Whan that Aprill with his shoures soote,
The droghte of March hath perced to the roote,
And bathed every veyne in swich licour
Of which vertu engendred is the flour;
Whan Zephirus eek with his swete breeth
Inspired hath in every holt and heeth
The tendre croppes, and the yonge sonne
Hath in the Ram his halve cours yronne,
And smale foweles maken melodye,
That slepen al the nyght with open ye,
(So priketh hem nature in hir corages);
Thanne longen folk to goon on pilgrimages,
And palmeres for to seken straunge strondes,
To ferne halwes, kowthe in sondry londes;
And specially, from every shires ende
Of Engelond, to Caunterbury they wende,
The hooly blisful martir for to seke,
That hem hath holpen whan that they were seeke.
I started the Pastimes newsletter back in March in response to the closing of our library during the coronavirus pandemic. In that first issue I featured Boccaccio’s The Decameron, which is a collection of 100 tales that are all framed by the story of a group of ten nobles who each agree to tell a story a day during the ten days while they are quarantined in the countryside avoiding the Black Death.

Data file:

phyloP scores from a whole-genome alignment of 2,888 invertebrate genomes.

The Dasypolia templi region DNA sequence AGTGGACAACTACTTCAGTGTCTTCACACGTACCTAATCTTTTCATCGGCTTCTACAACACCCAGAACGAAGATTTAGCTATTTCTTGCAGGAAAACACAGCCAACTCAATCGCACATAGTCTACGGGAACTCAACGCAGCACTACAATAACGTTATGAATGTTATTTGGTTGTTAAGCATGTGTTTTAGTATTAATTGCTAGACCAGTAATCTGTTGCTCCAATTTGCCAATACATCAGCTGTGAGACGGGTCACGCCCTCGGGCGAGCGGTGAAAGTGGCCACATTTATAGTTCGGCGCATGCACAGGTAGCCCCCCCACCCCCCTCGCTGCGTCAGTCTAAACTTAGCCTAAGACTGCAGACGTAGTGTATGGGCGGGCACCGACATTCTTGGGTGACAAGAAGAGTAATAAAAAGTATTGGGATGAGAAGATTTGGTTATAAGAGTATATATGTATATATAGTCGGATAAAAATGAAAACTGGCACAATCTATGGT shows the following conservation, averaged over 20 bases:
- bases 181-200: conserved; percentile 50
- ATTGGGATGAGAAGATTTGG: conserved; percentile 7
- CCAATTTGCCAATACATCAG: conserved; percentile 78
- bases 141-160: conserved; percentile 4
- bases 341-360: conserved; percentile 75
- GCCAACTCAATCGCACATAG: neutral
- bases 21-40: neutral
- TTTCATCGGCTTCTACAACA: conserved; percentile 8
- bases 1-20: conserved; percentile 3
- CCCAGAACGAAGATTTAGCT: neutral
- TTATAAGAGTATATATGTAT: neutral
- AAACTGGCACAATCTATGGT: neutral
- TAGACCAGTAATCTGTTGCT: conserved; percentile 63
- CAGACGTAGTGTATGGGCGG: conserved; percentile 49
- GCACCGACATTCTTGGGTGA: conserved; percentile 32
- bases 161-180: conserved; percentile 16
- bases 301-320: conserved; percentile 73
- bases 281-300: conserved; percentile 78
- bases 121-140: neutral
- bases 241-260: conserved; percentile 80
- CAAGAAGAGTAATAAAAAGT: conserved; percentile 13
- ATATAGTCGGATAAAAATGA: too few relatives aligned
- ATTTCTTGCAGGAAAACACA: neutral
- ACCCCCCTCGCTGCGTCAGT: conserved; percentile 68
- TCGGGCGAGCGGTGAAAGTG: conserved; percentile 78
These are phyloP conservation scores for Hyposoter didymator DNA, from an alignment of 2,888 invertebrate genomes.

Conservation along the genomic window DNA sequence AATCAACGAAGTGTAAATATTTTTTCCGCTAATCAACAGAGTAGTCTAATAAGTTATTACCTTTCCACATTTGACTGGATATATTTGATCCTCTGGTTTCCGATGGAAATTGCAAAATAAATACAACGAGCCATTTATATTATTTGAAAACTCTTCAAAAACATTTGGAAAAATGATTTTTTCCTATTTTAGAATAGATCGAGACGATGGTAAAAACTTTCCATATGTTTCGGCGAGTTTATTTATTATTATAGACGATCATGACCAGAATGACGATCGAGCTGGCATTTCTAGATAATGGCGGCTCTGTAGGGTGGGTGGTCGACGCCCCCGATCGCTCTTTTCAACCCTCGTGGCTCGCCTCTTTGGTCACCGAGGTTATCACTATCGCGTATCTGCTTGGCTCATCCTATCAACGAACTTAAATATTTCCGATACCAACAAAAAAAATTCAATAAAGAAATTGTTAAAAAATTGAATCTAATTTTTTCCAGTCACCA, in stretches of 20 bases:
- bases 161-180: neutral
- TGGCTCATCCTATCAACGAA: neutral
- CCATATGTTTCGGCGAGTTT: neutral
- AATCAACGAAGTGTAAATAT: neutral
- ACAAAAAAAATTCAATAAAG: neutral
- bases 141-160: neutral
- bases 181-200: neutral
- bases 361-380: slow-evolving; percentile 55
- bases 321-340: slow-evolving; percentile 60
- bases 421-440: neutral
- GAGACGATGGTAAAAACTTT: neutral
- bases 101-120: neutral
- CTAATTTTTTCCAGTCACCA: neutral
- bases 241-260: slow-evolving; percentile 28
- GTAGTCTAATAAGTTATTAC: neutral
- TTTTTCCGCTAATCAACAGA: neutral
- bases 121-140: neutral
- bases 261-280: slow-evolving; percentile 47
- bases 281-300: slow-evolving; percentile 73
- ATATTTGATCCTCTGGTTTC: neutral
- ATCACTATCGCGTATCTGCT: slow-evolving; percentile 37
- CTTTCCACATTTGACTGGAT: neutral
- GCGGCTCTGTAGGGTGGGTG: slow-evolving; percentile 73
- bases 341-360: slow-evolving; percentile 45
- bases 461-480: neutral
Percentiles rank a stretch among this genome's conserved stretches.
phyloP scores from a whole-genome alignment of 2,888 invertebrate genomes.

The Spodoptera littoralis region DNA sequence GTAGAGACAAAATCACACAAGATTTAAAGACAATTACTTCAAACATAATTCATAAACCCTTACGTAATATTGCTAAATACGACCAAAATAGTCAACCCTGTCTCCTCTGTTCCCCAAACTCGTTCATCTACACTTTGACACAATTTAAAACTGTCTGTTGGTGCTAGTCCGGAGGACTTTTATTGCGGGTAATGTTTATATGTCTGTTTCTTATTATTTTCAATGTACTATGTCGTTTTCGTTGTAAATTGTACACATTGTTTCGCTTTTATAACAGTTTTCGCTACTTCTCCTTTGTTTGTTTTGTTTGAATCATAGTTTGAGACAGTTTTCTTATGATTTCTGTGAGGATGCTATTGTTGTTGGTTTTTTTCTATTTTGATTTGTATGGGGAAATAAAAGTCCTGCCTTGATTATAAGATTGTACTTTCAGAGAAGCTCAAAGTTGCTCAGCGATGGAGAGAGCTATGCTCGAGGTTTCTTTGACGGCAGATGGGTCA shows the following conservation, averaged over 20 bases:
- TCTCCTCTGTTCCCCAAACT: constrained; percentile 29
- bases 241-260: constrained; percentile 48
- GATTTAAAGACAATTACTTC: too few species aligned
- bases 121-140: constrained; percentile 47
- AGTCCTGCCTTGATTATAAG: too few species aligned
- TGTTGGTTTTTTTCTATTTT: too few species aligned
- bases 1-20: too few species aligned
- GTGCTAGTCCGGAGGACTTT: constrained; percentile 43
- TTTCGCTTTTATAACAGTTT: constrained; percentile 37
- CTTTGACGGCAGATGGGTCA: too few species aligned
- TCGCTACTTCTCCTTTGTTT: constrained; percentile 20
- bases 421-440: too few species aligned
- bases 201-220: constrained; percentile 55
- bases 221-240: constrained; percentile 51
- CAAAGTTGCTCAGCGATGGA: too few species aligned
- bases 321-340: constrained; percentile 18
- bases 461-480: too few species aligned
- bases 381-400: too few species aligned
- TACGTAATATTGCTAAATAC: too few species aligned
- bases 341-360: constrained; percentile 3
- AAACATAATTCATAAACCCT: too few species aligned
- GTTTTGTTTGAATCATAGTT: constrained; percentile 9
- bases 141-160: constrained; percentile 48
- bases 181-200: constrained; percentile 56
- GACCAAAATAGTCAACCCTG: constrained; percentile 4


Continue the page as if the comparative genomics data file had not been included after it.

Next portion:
Chaucer’s The Canterbury Tales is often discussed along with Boccaccio’s work because its collection of stories are also joined together by a frame tale: a group of religious pilgrims find themselves traveling together to Canterbury, England and each one agrees to tell a total of four stories to entertain each other along the way. But what also unites these two works is the specter of the plague. Chaucer’s pilgrims are traveling to visit the shrine of Saint Thomas Becket at Canterbury Cathedral after praying for his help during the spread of the Black Death. So while The Decameron starts near the beginning of the plague, The Canterbury Tales begins at its end.
Unlike Chaucer’s pilgrims, we may have missed out on enjoying our April (and most of May), but now that we share with the travelers the emergence of spring and the beginning phases for ending our quarantine we should join them by getting outside and making some of our own “pilgrimages” around town (see the entries below for ideas)–and, if you were an English major in college and were required to memorize the opening lines to The Canterbury Tales as I was, recite some Chaucer along the way.
Make a “Pilgrimage” to the Burial Site of Our Town’s First Minister – Rev. Ebenezer Parkman is buried in Memorial Cemetery on West Main Street (between the Forbes Municipal Building and Westborough TV), and his gravesite is so elaborate in comparison to the others that you will easily find it.